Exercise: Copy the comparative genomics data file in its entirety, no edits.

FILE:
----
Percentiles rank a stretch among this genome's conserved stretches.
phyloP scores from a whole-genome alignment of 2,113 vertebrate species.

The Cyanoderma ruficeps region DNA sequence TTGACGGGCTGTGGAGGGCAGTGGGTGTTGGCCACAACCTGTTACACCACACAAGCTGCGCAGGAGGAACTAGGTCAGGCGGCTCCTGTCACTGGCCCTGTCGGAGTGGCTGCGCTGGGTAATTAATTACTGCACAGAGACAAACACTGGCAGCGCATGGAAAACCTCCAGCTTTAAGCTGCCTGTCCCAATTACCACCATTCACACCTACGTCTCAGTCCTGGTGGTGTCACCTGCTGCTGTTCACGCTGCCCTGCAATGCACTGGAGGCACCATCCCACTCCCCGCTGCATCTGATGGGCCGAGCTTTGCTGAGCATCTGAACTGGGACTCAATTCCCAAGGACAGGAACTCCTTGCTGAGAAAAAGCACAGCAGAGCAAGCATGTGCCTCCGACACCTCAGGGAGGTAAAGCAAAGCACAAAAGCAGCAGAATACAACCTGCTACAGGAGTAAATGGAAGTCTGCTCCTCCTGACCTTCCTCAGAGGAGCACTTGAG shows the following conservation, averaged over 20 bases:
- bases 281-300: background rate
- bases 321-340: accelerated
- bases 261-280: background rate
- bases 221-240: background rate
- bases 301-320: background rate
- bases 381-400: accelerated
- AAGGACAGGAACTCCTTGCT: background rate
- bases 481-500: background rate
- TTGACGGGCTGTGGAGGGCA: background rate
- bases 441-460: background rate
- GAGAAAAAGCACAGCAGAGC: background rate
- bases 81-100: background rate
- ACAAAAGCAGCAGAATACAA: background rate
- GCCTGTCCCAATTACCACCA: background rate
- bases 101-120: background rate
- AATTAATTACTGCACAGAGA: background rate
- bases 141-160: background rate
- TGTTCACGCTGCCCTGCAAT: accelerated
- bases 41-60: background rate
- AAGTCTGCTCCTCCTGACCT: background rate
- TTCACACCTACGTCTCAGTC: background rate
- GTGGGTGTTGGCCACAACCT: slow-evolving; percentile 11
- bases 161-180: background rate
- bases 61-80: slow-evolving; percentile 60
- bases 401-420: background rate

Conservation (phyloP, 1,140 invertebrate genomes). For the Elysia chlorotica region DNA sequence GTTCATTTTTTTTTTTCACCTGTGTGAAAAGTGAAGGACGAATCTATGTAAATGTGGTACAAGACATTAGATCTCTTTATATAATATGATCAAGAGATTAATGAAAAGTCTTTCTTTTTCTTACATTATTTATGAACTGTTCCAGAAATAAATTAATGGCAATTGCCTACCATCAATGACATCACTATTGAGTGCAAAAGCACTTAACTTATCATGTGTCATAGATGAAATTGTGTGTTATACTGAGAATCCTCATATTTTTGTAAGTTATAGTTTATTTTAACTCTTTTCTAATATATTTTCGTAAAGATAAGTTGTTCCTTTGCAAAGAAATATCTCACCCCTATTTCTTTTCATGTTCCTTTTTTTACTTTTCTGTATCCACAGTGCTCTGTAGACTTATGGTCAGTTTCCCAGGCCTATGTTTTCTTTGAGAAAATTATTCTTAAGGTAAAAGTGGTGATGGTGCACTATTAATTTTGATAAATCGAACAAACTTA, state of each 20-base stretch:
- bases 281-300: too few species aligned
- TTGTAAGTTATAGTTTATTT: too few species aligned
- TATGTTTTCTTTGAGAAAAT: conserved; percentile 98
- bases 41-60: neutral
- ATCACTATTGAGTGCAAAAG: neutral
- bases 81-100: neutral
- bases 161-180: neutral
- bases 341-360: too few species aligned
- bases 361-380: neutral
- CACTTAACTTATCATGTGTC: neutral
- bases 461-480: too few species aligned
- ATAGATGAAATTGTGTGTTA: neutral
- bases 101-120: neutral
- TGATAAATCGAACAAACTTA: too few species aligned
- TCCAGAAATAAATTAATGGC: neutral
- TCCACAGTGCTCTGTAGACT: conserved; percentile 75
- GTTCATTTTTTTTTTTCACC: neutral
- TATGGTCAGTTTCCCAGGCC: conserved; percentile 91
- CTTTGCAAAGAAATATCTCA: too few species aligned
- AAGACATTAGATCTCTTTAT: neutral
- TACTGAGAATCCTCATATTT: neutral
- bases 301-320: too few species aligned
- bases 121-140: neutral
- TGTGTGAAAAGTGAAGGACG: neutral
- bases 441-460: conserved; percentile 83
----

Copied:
Percentiles rank a stretch among this genome's conserved stretches.
phyloP scores from a whole-genome alignment of 2,113 vertebrate species.

The Cyanoderma ruficeps region DNA sequence TTGACGGGCTGTGGAGGGCAGTGGGTGTTGGCCACAACCTGTTACACCACACAAGCTGCGCAGGAGGAACTAGGTCAGGCGGCTCCTGTCACTGGCCCTGTCGGAGTGGCTGCGCTGGGTAATTAATTACTGCACAGAGACAAACACTGGCAGCGCATGGAAAACCTCCAGCTTTAAGCTGCCTGTCCCAATTACCACCATTCACACCTACGTCTCAGTCCTGGTGGTGTCACCTGCTGCTGTTCACGCTGCCCTGCAATGCACTGGAGGCACCATCCCACTCCCCGCTGCATCTGATGGGCCGAGCTTTGCTGAGCATCTGAACTGGGACTCAATTCCCAAGGACAGGAACTCCTTGCTGAGAAAAAGCACAGCAGAGCAAGCATGTGCCTCCGACACCTCAGGGAGGTAAAGCAAAGCACAAAAGCAGCAGAATACAACCTGCTACAGGAGTAAATGGAAGTCTGCTCCTCCTGACCTTCCTCAGAGGAGCACTTGAG shows the following conservation, averaged over 20 bases:
- bases 281-300: background rate
- bases 321-340: accelerated
- bases 261-280: background rate
- bases 221-240: background rate
- bases 301-320: background rate
- bases 381-400: accelerated
- AAGGACAGGAACTCCTTGCT: background rate
- bases 481-500: background rate
- TTGACGGGCTGTGGAGGGCA: background rate
- bases 441-460: background rate
- GAGAAAAAGCACAGCAGAGC: background rate
- bases 81-100: background rate
- ACAAAAGCAGCAGAATACAA: background rate
- GCCTGTCCCAATTACCACCA: background rate
- bases 101-120: background rate
- AATTAATTACTGCACAGAGA: background rate
- bases 141-160: background rate
- TGTTCACGCTGCCCTGCAAT: accelerated
- bases 41-60: background rate
- AAGTCTGCTCCTCCTGACCT: background rate
- TTCACACCTACGTCTCAGTC: background rate
- GTGGGTGTTGGCCACAACCT: slow-evolving; percentile 11
- bases 161-180: background rate
- bases 61-80: slow-evolving; percentile 60
- bases 401-420: background rate

Conservation (phyloP, 1,140 invertebrate genomes). For the Elysia chlorotica region DNA sequence GTTCATTTTTTTTTTTCACCTGTGTGAAAAGTGAAGGACGAATCTATGTAAATGTGGTACAAGACATTAGATCTCTTTATATAATATGATCAAGAGATTAATGAAAAGTCTTTCTTTTTCTTACATTATTTATGAACTGTTCCAGAAATAAATTAATGGCAATTGCCTACCATCAATGACATCACTATTGAGTGCAAAAGCACTTAACTTATCATGTGTCATAGATGAAATTGTGTGTTATACTGAGAATCCTCATATTTTTGTAAGTTATAGTTTATTTTAACTCTTTTCTAATATATTTTCGTAAAGATAAGTTGTTCCTTTGCAAAGAAATATCTCACCCCTATTTCTTTTCATGTTCCTTTTTTTACTTTTCTGTATCCACAGTGCTCTGTAGACTTATGGTCAGTTTCCCAGGCCTATGTTTTCTTTGAGAAAATTATTCTTAAGGTAAAAGTGGTGATGGTGCACTATTAATTTTGATAAATCGAACAAACTTA, state of each 20-base stretch:
- bases 281-300: too few species aligned
- TTGTAAGTTATAGTTTATTT: too few species aligned
- TATGTTTTCTTTGAGAAAAT: conserved; percentile 98
- bases 41-60: neutral
- ATCACTATTGAGTGCAAAAG: neutral
- bases 81-100: neutral
- bases 161-180: neutral
- bases 341-360: too few species aligned
- bases 361-380: neutral
- CACTTAACTTATCATGTGTC: neutral
- bases 461-480: too few species aligned
- ATAGATGAAATTGTGTGTTA: neutral
- bases 101-120: neutral
- TGATAAATCGAACAAACTTA: too few species aligned
- TCCAGAAATAAATTAATGGC: neutral
- TCCACAGTGCTCTGTAGACT: conserved; percentile 75
- GTTCATTTTTTTTTTTCACC: neutral
- TATGGTCAGTTTCCCAGGCC: conserved; percentile 91
- CTTTGCAAAGAAATATCTCA: too few species aligned
- AAGACATTAGATCTCTTTAT: neutral
- TACTGAGAATCCTCATATTT: neutral
- bases 301-320: too few species aligned
- bases 121-140: neutral
- TGTGTGAAAAGTGAAGGACG: neutral
- bases 441-460: conserved; percentile 83